Words About Birds
Antagonistic – Used to describe behaviors which are in opposition or conflict, especially between individuals.
Allofeeding – Behavioral event where one adult bird feeds another adult of the same species.
Allopreening – Behavioral event where one bird grooms another bird of the same species. Also known as allogrooming.
Altricial – A developmental classification of birds at hatching where young are relatively immobile, lack feathers or down, have closed eyes and are completely dependent on their parents for survival. Altricial birds include herons, hawks, woodpeckers, owls, and most passerine songbirds.
Anthropomorphism – Assigning human attributes or behaviors to non-human animals.
Aquatic -Living or growing in water.
Asynchronous hatching – Hatching that does not occur at the same time but that may take place over two to three calendar days.
Behavior – What an animal does, how it cares for itself and how it reacts to other organisms and the environment in which it lives.
Bill-sweeping – Display in which a pair of birds sweep their bills back and forth over the bark near their nest hole. Often the birds have crushed insects in their bills. Typical behavior of species such as White-breasted Nuthatch.
Bottomland – Low-lying land along a stream, river, or brook.
Breeding cycle – The time period beginning at nest building through egg laying and raising young to the point of independence.
Breeding range – The geographic area or spatial distribution in which a species is normally found breeding.
Breeding season – The period of time during each year when a species reproduces (mates and has young).
Brood (n) – The young of a bird that are hatched or cared for at one time.
Brood (v) – To sit on and keep warm (chicks).
Brooding – To sit on and keep young birds warm that cannot maintain their own body temperatures.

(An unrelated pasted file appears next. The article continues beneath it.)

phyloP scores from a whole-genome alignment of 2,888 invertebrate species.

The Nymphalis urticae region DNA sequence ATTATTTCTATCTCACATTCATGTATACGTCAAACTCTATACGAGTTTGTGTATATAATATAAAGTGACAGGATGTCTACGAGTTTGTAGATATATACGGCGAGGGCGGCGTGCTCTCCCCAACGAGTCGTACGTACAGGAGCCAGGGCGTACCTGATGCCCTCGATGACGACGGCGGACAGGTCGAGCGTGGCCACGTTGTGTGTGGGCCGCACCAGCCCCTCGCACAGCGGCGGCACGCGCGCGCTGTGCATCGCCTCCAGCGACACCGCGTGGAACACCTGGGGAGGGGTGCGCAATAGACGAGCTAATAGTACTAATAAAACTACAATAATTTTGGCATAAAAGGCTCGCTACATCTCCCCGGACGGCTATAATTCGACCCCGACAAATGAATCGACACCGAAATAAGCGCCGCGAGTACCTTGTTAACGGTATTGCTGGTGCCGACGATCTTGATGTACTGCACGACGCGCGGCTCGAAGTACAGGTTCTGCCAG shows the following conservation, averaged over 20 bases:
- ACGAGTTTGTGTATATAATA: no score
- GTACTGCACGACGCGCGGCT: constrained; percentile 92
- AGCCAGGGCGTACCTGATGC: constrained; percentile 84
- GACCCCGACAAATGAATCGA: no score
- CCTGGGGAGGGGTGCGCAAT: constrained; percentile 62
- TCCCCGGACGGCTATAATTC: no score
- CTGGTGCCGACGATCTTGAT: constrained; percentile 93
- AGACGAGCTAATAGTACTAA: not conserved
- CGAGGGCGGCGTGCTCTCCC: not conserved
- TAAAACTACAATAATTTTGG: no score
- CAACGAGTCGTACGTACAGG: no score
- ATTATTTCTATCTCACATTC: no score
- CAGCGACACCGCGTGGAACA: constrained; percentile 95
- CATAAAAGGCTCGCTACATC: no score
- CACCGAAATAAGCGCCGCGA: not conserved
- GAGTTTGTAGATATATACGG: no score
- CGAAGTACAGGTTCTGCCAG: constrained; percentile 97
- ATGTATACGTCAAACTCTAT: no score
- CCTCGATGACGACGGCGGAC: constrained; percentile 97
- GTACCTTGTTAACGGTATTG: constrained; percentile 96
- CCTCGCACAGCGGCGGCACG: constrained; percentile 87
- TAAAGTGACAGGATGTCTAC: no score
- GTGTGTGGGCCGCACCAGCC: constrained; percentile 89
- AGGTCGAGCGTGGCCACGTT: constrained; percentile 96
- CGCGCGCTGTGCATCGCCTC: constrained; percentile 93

Brood parasitism – The act of laying eggs in the nests of other birds. The eggs are left under the parental care of the host parents which can be of the same or different species. Brown-headed Cowbirds are common brood parasites.
Brood patch – An area that develops on the lower abdomen of birds in which the feathers drop off and the skin thickens and becomes densely populated with blood vessels. Used in incubation to keep eggs and young warm. Also known as incubation patch.
Brood reduction – A reproductive strategy where the female lays more eggs than can be cared for and raised. The smallest and weakest of the brood typically starve or are killed by siblings.
Caching – The storage of berries, seeds, and other food items in the crevices of bark, under leaves, in cavities, and the like. Retrieval of cached food items is not accidental, as in scatterhoarding.
Carnivorous – Subsisting or feeding on animal tissues.
Cavity – A hole or opening in a tree trunk or limb.
Cloaca – Posterior-most chamber of the digestive tract in birds and the point of contact during copulation.
Clutch – Total number of eggs laid by a female bird in one nest attempt.
Colony – A spatially discrete cluster of breeding territories, usually tightly packed together.
Competitor species – Any species, either avian or non-avian, that uses or attempts to use a nest site intended for a native nesting bird.
Coniferous – Consisting of evergreen trees such as pines, firs, and the like.
Conspecific – Of the same species.
Contact call – A sound produced by a bird that appears to tell a nearby bird of the caller’s location. For example, a mated male and female may make contact calls as they forage relatively close to one another.
Contour feather – Predominate feather type found on the body, wings, and tail of the bird (as opposed to other feather types: down, bristles, semiplumes, etc.).
Cooperative breeding – Breeding system where non-parental adult birds assist other breeding pairs (usually their own parents) to rear offspring, instead of dispersing from the nest or breeding themselves.
Crèche – A flock of unrelated young brought together for protection, often guarded by a single parent bird, while other adult birds feed or rest.
Crepuscular – Active at twilight, dawn, and dusk.
Deciduous – Vegetation type where leaves fall off or shed either seasonally or at a certain stage of development in the life cycle.